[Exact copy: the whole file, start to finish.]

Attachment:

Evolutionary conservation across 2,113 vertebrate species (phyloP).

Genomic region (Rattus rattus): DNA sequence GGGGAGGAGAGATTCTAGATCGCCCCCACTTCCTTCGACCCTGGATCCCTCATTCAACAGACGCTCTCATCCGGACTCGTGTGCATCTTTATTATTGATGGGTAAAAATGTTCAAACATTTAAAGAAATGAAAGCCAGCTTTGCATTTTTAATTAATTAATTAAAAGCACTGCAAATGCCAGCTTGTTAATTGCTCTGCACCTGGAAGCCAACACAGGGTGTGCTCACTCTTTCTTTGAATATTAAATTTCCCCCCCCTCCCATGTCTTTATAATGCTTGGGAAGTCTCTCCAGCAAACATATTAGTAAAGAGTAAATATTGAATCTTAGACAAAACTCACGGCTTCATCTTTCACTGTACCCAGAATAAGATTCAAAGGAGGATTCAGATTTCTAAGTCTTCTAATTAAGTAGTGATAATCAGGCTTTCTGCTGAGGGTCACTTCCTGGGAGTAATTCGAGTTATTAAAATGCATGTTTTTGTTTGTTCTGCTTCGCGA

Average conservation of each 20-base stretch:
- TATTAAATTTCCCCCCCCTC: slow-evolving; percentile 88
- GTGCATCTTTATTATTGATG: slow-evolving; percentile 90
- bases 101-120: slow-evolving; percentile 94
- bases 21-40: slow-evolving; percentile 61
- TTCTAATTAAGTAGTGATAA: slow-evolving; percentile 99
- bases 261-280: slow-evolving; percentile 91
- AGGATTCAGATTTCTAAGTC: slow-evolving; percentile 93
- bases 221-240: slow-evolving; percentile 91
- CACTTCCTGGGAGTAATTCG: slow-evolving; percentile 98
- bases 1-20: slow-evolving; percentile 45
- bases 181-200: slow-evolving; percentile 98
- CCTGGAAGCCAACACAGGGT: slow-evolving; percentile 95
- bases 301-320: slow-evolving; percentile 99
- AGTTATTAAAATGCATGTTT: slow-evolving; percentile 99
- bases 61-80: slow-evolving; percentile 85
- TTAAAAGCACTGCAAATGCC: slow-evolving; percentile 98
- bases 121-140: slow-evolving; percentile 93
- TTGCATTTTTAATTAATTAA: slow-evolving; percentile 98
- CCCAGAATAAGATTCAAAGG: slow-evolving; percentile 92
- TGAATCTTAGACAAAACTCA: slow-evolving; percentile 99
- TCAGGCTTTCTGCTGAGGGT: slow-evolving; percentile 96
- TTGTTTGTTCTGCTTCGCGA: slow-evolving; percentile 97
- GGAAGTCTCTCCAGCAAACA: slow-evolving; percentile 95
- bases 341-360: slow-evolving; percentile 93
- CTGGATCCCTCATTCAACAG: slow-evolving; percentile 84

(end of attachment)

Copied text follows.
Evolutionary conservation across 2,113 vertebrate species (phyloP).

Genomic region (Rattus rattus): DNA sequence GGGGAGGAGAGATTCTAGATCGCCCCCACTTCCTTCGACCCTGGATCCCTCATTCAACAGACGCTCTCATCCGGACTCGTGTGCATCTTTATTATTGATGGGTAAAAATGTTCAAACATTTAAAGAAATGAAAGCCAGCTTTGCATTTTTAATTAATTAATTAAAAGCACTGCAAATGCCAGCTTGTTAATTGCTCTGCACCTGGAAGCCAACACAGGGTGTGCTCACTCTTTCTTTGAATATTAAATTTCCCCCCCCTCCCATGTCTTTATAATGCTTGGGAAGTCTCTCCAGCAAACATATTAGTAAAGAGTAAATATTGAATCTTAGACAAAACTCACGGCTTCATCTTTCACTGTACCCAGAATAAGATTCAAAGGAGGATTCAGATTTCTAAGTCTTCTAATTAAGTAGTGATAATCAGGCTTTCTGCTGAGGGTCACTTCCTGGGAGTAATTCGAGTTATTAAAATGCATGTTTTTGTTTGTTCTGCTTCGCGA

Average conservation of each 20-base stretch:
- TATTAAATTTCCCCCCCCTC: slow-evolving; percentile 88
- GTGCATCTTTATTATTGATG: slow-evolving; percentile 90
- bases 101-120: slow-evolving; percentile 94
- bases 21-40: slow-evolving; percentile 61
- TTCTAATTAAGTAGTGATAA: slow-evolving; percentile 99
- bases 261-280: slow-evolving; percentile 91
- AGGATTCAGATTTCTAAGTC: slow-evolving; percentile 93
- bases 221-240: slow-evolving; percentile 91
- CACTTCCTGGGAGTAATTCG: slow-evolving; percentile 98
- bases 1-20: slow-evolving; percentile 45
- bases 181-200: slow-evolving; percentile 98
- CCTGGAAGCCAACACAGGGT: slow-evolving; percentile 95
- bases 301-320: slow-evolving; percentile 99
- AGTTATTAAAATGCATGTTT: slow-evolving; percentile 99
- bases 61-80: slow-evolving; percentile 85
- TTAAAAGCACTGCAAATGCC: slow-evolving; percentile 98
- bases 121-140: slow-evolving; percentile 93
- TTGCATTTTTAATTAATTAA: slow-evolving; percentile 98
- CCCAGAATAAGATTCAAAGG: slow-evolving; percentile 92
- TGAATCTTAGACAAAACTCA: slow-evolving; percentile 99
- TCAGGCTTTCTGCTGAGGGT: slow-evolving; percentile 96
- TTGTTTGTTCTGCTTCGCGA: slow-evolving; percentile 97
- GGAAGTCTCTCCAGCAAACA: slow-evolving; percentile 95
- bases 341-360: slow-evolving; percentile 93
- CTGGATCCCTCATTCAACAG: slow-evolving; percentile 84